Crap. This is precisely what came to mind when I received my second semester class schedule from the school registrar. I was sick to my stomach. How could this be? What was wrong with that registrar anyhow? Didn’t she know better than to do such a cruel and ridiculous thing? I remember fumbling with my binder, trying to shove the unwanted schedule into one of the vinyl pockets. I hate this, I thought. This has to be a mistake. Rest assured, the class assignment was no mistake. It was, however, the worst class schedule I’d ever gotten. By the time I’d tramped to the next class and thrown myself into my seat, I’d already made up my mind that I was not going to have PE for second period. No way, no how.
I was in tenth grade at the time. Having moved from out of state just a few months prior, I wasn’t taking to my new high school very well at all. If anyone—-anyone at all—- asked me about it, I would automatically rattle off every complaint I could conjure. I simply couldn’t stand the place. I still can’t. The campus was too large and too spread out. It took forever to walk to class, so half the time I barely beat the passing bell. Most of the teachers never knew what they were talking about. Their tenth grade curriculum was at least half a year behind that of the ninth grade curriculum at my previous school, so I was constantly having to learn things for the second time. Then the kids on my bus weren’t really kids at all, but were actually escaped zoo animals with backpacks and piss poor attitudes.
Speaking of kids, the school was far too cliquish, which made it virtually impossible for new kids to make friends easily. My old school had cliques, but everyone knew and (mostly) got along well with everyone else—one of the many benefits of a smaller school. The campus was old and shabby, much like the majority of the staff that worked there. Many of them genuinely needed to have retired back in 1980-something, but for some reason, they were intent on staying and making students miserable until the day they died. And just think—these are just a few of the things I disliked about my new high school. As you can imagine, I was already counting the days until graduation—or whenever the next earthquake would shake the antiquated old ruins down to the ground—whichever came first.
Having second period PE was just out of the question. Thanks to wonky (and undoubtedly inaccurate) class credit calculations from trimester to semester systems, the graduation gods demanded only two more semesters of PE from me before I could kiss stinky locker rooms and never-ending track laps goodbye. I was not about to spend my last semester of the school year being sweaty and gross in nearly all of my classes just because that old battleax registrar didn’t know that having second period PE was “stupid”. I had always been fortunate enough to have my prior PE classes late in the day, sometimes even last period. In light of me having a complex about always wanting to smell like a fresh cut rose sprinkled with dew, scheduling me for early morning PE was like sentencing me to death. And don’t even ask me why I couldn’t brave the school showers. No one used those. No one. This being said, I was dead set on having the registrar rearrange my schedule.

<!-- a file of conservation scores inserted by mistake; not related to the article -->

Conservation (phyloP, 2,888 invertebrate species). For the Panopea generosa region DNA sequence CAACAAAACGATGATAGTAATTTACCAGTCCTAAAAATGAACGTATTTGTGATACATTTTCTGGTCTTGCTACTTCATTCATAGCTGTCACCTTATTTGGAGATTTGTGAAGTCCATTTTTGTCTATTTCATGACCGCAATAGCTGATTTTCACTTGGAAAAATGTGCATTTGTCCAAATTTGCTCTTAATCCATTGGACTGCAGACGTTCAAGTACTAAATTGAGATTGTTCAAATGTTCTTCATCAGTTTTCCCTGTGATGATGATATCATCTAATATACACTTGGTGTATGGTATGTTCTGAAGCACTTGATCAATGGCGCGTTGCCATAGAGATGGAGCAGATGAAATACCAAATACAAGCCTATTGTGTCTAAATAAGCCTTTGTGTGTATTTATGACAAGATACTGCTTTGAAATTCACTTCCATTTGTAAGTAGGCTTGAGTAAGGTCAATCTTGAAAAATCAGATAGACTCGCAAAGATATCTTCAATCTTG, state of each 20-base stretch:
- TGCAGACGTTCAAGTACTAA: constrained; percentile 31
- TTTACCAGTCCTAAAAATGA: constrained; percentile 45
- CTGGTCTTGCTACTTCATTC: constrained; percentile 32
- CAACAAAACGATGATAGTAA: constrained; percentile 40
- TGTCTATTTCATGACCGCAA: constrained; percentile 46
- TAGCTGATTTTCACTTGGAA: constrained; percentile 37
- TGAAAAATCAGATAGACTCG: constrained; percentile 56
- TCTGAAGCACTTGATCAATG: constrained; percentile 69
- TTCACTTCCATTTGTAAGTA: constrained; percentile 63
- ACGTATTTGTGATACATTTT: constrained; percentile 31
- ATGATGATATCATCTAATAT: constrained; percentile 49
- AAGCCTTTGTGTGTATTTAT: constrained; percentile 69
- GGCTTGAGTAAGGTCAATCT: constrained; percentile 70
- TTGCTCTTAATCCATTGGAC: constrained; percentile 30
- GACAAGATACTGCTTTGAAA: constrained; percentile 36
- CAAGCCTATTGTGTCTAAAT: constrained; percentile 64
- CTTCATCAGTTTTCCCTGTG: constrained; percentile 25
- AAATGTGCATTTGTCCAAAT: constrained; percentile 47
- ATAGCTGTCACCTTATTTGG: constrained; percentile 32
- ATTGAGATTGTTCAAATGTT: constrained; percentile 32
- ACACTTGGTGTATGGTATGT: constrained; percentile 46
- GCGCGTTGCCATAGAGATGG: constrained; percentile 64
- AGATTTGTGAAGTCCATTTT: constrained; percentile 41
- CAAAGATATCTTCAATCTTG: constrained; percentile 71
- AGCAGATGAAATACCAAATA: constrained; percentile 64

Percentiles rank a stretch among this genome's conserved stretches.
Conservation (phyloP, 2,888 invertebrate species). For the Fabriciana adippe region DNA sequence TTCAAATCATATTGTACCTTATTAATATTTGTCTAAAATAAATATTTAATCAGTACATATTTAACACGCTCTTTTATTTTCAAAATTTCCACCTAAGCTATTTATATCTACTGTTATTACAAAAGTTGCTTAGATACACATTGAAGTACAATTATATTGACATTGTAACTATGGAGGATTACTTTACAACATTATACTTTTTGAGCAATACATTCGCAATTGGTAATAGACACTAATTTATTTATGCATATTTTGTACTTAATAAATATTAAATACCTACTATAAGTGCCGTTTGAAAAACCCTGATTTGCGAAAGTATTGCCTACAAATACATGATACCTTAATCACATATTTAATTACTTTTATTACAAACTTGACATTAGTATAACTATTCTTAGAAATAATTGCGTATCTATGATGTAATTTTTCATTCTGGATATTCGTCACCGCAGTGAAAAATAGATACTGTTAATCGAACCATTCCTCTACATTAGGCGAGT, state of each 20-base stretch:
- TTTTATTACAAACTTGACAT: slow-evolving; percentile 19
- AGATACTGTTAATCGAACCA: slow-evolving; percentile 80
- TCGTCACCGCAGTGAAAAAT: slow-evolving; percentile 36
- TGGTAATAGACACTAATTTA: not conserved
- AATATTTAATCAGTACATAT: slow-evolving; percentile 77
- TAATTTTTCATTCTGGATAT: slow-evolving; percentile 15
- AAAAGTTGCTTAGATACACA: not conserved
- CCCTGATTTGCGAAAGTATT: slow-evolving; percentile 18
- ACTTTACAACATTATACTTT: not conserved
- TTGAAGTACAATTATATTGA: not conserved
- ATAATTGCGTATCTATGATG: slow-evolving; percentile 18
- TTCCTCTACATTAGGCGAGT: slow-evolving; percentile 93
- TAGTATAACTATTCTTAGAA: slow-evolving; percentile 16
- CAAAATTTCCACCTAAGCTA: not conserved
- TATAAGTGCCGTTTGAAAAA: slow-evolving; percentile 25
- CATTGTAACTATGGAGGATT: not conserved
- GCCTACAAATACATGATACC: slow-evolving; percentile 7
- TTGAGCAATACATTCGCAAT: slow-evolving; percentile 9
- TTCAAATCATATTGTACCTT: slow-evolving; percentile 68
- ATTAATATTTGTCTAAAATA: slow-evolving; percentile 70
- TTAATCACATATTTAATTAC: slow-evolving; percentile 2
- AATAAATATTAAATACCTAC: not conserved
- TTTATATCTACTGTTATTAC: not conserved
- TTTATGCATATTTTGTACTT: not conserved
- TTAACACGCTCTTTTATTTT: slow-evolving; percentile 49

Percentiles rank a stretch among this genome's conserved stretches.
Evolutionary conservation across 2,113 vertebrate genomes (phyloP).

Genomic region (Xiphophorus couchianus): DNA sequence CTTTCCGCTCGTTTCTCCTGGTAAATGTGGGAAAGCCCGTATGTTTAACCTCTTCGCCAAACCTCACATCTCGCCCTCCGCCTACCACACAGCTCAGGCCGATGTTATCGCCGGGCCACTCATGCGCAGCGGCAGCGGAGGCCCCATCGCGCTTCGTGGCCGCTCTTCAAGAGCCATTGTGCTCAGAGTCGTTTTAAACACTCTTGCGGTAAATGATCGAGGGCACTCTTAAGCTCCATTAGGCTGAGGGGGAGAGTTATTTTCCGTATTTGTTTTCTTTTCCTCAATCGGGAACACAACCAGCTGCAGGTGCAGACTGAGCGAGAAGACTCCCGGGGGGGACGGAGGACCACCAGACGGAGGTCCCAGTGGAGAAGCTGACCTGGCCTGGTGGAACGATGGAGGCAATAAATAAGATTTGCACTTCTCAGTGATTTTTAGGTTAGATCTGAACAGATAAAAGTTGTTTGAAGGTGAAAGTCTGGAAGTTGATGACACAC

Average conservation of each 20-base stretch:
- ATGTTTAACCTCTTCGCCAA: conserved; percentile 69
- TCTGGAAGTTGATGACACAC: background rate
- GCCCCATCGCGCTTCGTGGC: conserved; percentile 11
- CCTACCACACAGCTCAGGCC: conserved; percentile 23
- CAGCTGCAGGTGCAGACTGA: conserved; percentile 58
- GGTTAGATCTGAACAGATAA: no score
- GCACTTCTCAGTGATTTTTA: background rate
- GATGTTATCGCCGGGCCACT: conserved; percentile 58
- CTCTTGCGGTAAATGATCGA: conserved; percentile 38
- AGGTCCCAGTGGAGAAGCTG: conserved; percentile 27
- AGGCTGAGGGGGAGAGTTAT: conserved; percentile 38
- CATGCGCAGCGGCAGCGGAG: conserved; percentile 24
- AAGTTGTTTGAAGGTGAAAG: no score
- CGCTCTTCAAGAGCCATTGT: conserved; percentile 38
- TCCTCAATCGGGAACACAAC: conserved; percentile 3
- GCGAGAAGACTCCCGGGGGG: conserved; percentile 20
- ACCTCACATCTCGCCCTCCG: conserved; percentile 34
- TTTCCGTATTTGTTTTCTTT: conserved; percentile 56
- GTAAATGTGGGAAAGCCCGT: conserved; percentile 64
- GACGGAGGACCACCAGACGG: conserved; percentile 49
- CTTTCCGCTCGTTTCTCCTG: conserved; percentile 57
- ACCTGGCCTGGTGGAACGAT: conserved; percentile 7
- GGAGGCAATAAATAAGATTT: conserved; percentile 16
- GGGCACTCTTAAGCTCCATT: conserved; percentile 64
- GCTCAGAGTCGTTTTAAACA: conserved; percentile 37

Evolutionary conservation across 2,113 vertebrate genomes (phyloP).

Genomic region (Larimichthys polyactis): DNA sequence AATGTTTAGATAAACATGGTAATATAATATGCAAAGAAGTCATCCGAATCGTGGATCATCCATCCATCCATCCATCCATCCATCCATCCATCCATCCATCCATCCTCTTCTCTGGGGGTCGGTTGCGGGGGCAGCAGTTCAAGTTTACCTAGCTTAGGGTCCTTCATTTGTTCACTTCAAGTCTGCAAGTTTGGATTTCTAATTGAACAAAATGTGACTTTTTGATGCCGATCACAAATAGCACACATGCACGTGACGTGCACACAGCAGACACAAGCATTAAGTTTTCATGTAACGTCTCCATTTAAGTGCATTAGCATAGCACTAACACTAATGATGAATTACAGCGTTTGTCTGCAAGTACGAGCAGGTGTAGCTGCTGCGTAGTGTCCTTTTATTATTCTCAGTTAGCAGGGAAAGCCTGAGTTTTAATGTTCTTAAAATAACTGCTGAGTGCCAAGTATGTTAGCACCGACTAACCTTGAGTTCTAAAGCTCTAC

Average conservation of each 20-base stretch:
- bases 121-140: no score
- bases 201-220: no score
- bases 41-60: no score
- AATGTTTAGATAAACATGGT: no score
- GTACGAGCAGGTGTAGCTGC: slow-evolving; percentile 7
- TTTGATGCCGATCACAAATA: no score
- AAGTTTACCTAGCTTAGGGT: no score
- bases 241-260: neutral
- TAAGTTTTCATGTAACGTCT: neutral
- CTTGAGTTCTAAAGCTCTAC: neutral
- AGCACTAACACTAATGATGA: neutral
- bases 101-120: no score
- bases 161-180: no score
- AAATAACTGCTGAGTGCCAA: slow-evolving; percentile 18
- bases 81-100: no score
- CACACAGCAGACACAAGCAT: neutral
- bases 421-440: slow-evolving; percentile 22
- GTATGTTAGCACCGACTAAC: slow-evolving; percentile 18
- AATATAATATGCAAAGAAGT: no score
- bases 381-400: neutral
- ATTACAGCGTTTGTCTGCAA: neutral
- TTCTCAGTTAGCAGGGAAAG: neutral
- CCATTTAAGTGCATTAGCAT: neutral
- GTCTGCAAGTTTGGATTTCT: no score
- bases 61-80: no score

Ha! Yeah right. Someone should have told me I was barking up the wrong tree before I ever bothered turning in that schedule change request. That thing got denied so quick, the ink hadn’t dried. Apparently, juniors and seniors got priority scheduling, leaving tenth grade peasants like me out in the cold. I was stuck. I was going to be in second period PE with a teacher named Mr. K whether I liked it or not. I’d be right there in the class with all the other unfortunate goons who couldn’t change their schedules. We’d all spend the remainder of our school days smelling like barnyard animals…some worse than others. I honestly thought it was the end of the world until a friend from Biology started complaining about her schedule. After comparing our spring semester schedules, we discovered that we would have second period PE and third period Biology together. This pretty much made our day. As we saw it, our schedules still sucked and we’d still stink, but at least we could share body spray and complain together.
Want to know the weirdest part about all of this scheduling hullabaloo? I ended up loving second period PE. I made many friends in that class, one of which I still have today. We’ll talk more about her later though. What I want to talk about right now is Mr. K. Mr. K didn’t like PE class…or teaching. Heck, he didn’t even like kids. The only thing he liked was his cellphone and being on it 24/7. This is actually what made Mr. K’s class awesome. His PE classes were so enjoyable that when it came time to take my last semester of PE and I didn’t get him for a teacher, I was really disappointed (I ended up taking dance class instead). I honestly can’t remember what Mr. K looked like outside of his tracksuit, hat and cellphone. That’s because outside of him taking attendance and pretending to tell us what to do for the day, he never fussed with us. It was just him and his sweet, sweet cellphone.